“Don’t be afraid to lose him, because if a man truly loves you, he’s not going anywhere.”
~ Steve Harvey
It can be quite confusing and painful when a friend or lover disappears from a relationship.
As a rule of thumb, the ones that disappear are emotionally immature.
They are the boys and girls in the world vs. the men and women therefore, it will be very difficult to ever have a happy healthy relationship with these individuals.
Think of it this way, it is one thing to leave someone confused and wondering what happened (emotional immaturity) vs. communicating that he needs some time and space.
Leaving someone confused with no idea what happened is thoughtless, shows very poor communication skills, and can be cruel. Pure and simple it is a mind/emotional game.
So you have to ask yourself if you really want to be in relationship with someone who is capable of treating you like this.
Don’t look at how they “seemed” to be rather look at the behavior of who they are now. The shine is rubbing off; do you like what you see? Be very clear, if they did it once they will do it again! Is this the character of someone you want to entrust your emotions with?
If you are willing to play the emotional roulette that is sure to follow, you need to ask yourself why.
While you may tell yourself you want him because he is so great, be clear that is a only what you are telling yourself not the real truth.
Is someone who is emotionally immature and cruel really that great?
The real question is what is it about you that you are willing to settle for less than the best in love and treatment?
All to often we get caught up in the “story” of what is going on rather than looking at the facts and red flags.
Yes, emotions make it hard! But is it better to tear the band-aid off now or ride the emotional roller coaster and have to do the same thing later?
Cynthia Pickett, LCSW, LADC – www.cynthiapickett.com
Sometimes, leaving and returning are part of the normal ebb and flow of relationship, especially in the beginning stages.
Most long-term couples say they experienced a breakup or two back in their early days. But sometimes this pattern of now-you-see-me-now-you-don’t indicates a serious problem with attachment.
By now, you probably know I’m going to tell you: if you love this guy, go with it.
We love who we love, for good reasons. Trying to deny that only creates disturbance elsewhere. Be honest with yourself. Be with him if you want his company. Tell him how it feels to have him disappear. Tell him about your misgivings.
Allow yourself to feel all the doubt and deliciousness of having him back. But notice everything.
- To his response to your feelings.
- To subtle shifts in his demeanor.
- To his ways of pulling back when you lean in.
- To your feelings of desperation, longing, grief, and anger.
- To old memories that surface – perhaps about earlier loves or even childhood situations.
As you notice his pattern, and yours, you get a window into your psyche.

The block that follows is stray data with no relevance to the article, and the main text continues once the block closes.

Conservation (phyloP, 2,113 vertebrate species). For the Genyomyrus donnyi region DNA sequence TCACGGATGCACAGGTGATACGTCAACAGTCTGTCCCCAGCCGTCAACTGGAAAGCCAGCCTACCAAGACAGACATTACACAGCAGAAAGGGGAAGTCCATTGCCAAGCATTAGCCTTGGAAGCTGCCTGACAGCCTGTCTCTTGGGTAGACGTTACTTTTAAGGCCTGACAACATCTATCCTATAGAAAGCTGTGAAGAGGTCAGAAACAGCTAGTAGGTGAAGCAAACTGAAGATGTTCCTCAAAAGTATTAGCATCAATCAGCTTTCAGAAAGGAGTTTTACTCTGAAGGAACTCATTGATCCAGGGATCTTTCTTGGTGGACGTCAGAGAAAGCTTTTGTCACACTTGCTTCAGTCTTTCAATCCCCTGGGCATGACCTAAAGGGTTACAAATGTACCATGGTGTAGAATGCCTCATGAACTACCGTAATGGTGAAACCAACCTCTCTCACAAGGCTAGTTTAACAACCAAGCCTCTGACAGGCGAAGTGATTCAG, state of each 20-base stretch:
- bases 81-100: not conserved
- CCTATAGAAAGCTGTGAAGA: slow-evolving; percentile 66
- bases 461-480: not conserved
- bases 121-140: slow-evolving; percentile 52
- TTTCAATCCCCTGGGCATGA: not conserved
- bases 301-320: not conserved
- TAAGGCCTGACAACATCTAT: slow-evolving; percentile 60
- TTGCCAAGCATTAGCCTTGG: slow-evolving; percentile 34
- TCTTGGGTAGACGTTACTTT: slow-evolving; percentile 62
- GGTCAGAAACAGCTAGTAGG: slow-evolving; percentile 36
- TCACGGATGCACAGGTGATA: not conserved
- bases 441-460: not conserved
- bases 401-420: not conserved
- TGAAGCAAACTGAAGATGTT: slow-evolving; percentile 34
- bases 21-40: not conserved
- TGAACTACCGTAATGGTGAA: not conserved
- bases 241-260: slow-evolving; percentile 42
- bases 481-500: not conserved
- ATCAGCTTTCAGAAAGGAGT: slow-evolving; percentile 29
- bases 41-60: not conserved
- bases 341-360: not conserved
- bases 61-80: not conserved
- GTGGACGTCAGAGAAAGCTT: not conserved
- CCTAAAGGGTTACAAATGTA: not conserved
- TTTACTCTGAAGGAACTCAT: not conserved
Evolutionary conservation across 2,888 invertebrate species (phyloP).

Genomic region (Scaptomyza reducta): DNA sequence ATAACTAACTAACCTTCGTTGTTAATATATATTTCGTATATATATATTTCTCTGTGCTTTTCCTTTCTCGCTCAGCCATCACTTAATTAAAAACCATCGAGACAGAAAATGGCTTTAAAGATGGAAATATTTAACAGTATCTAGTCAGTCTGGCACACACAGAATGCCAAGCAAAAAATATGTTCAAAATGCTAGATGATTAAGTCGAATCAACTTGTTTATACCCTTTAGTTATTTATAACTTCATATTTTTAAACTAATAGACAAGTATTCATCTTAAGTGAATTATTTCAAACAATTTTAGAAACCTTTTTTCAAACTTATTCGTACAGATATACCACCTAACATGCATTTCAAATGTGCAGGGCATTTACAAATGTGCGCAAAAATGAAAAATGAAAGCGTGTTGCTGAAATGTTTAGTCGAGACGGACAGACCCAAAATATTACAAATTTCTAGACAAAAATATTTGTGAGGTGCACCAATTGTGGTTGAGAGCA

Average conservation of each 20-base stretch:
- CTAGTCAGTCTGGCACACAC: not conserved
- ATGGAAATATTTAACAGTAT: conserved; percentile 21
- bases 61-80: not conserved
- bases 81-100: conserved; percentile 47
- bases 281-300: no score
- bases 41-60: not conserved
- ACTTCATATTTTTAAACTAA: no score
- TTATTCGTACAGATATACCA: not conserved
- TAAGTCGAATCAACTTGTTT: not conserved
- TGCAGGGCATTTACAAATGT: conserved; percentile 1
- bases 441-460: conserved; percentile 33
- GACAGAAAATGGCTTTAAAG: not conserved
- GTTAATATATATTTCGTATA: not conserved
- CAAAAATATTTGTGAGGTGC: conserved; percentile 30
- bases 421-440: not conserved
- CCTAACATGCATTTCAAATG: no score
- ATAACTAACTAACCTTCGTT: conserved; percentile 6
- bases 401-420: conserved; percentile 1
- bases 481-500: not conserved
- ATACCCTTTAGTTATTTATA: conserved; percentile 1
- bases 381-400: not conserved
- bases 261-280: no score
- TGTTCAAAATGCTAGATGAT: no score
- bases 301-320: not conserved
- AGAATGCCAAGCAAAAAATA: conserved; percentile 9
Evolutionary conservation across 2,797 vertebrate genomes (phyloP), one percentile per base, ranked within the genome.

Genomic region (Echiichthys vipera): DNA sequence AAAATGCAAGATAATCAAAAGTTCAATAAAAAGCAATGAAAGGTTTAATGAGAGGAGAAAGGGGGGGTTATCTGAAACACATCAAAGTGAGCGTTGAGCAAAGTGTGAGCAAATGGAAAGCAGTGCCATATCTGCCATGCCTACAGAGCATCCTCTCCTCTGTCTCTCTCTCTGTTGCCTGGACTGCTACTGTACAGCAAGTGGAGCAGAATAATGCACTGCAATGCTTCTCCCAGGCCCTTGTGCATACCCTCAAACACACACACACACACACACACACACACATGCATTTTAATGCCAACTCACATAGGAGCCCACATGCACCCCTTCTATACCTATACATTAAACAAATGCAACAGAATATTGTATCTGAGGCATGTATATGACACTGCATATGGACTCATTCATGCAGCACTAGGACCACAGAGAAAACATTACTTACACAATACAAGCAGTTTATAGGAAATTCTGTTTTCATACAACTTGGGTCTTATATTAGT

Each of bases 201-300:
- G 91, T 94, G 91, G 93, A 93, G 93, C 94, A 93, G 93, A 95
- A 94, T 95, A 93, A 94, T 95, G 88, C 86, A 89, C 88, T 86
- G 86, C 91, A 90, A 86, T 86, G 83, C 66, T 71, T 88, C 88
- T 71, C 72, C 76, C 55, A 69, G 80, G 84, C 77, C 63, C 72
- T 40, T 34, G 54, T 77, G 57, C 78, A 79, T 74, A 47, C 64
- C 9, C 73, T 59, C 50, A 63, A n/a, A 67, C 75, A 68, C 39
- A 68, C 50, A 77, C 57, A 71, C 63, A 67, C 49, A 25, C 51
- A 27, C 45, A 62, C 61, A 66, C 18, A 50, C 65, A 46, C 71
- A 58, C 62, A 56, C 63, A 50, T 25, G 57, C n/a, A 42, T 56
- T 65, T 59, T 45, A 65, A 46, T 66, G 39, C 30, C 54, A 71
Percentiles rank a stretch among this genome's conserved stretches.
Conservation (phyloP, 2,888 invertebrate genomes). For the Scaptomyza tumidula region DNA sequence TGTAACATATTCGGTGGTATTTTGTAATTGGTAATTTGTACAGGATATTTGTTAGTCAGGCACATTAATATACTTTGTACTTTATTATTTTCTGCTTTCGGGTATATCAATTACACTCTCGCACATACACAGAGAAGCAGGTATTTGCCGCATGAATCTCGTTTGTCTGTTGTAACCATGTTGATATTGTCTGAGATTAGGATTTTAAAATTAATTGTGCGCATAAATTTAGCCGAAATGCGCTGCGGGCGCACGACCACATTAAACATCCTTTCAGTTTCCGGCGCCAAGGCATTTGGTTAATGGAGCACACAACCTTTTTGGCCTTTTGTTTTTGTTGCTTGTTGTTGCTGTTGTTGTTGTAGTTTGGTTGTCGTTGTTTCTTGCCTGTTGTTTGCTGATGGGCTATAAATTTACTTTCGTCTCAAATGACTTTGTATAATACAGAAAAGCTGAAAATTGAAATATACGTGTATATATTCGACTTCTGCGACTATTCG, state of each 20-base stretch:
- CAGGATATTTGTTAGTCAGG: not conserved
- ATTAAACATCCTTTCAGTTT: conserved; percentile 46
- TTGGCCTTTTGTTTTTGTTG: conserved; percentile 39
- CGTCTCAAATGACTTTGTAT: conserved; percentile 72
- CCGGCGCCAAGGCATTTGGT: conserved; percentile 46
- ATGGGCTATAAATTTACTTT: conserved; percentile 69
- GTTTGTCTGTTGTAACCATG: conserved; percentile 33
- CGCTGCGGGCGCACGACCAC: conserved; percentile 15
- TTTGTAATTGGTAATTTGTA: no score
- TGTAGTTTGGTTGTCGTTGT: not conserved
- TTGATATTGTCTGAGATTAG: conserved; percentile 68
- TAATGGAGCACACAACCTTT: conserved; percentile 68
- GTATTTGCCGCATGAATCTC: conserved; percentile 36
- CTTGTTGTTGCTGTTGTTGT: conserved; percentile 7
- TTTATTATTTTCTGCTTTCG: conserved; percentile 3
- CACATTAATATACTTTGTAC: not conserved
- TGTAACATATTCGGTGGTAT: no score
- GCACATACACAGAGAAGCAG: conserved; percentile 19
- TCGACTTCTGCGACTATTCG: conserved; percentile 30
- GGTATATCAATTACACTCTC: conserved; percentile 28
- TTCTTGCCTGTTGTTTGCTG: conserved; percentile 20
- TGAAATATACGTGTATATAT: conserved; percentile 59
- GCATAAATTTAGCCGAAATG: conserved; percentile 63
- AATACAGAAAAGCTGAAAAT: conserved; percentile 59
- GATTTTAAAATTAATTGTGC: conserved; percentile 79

Trauma disrupts attachment in young children. So these loves show us what kinds of losses of connection we had to endure back then, most likely with our parents.
You (and he) may benefit from trauma therapy to target early losses in your life, like parental divorce. EMDR (eye-movement-desensitization and reprocessing) therapy addresses relationship trauma and attachment problems and helps people make new bonds with the ones they love.
Dr. Deborah Cox – www.deborahlcox.com
If a guy disappears without so much as an explanation or anything, and then all of a sudden re-appears the same way he left; what’s to say it won’t happen again?
I’m reminded of a quote by Maya Angelo, spoken so often by Oprah Winfrey, “When people show you who they are, believe them; the first time.”
Doing it once by no means guarantee he will definitely do it again; but it most certainly does say it shouldn’t be a surprise to you if he does.
Why? Because he has already shown you that he is capable of it.
What’s the other saying? Fool me twice, shame on me. If you’re willing to allow this to happen time after time, he isn’t necessarily at blame, because he can get away with it.
There needs to be proper boundaries established here in order for them to not be crossed.
And then, bite your tongue, grit your teeth, and scream and cry behind doors, but be consistent.
If you aren’t, how can you expect him to be?
Besides, if you’re left confused, anxious, angry and sad because he suddenly left, and tries to return when you’ve gotten over him, why would you want to take a chance and go through this ordeal all over again?
I’m just asking! It’s not a matter of ignoring him when he tries to return suddenly; you have since established new boundaries to protect yourself, and need to abide by them; and expect him to as well.
Come on ladies; guys will get away with whatever they can, and you can’t fault them for trying.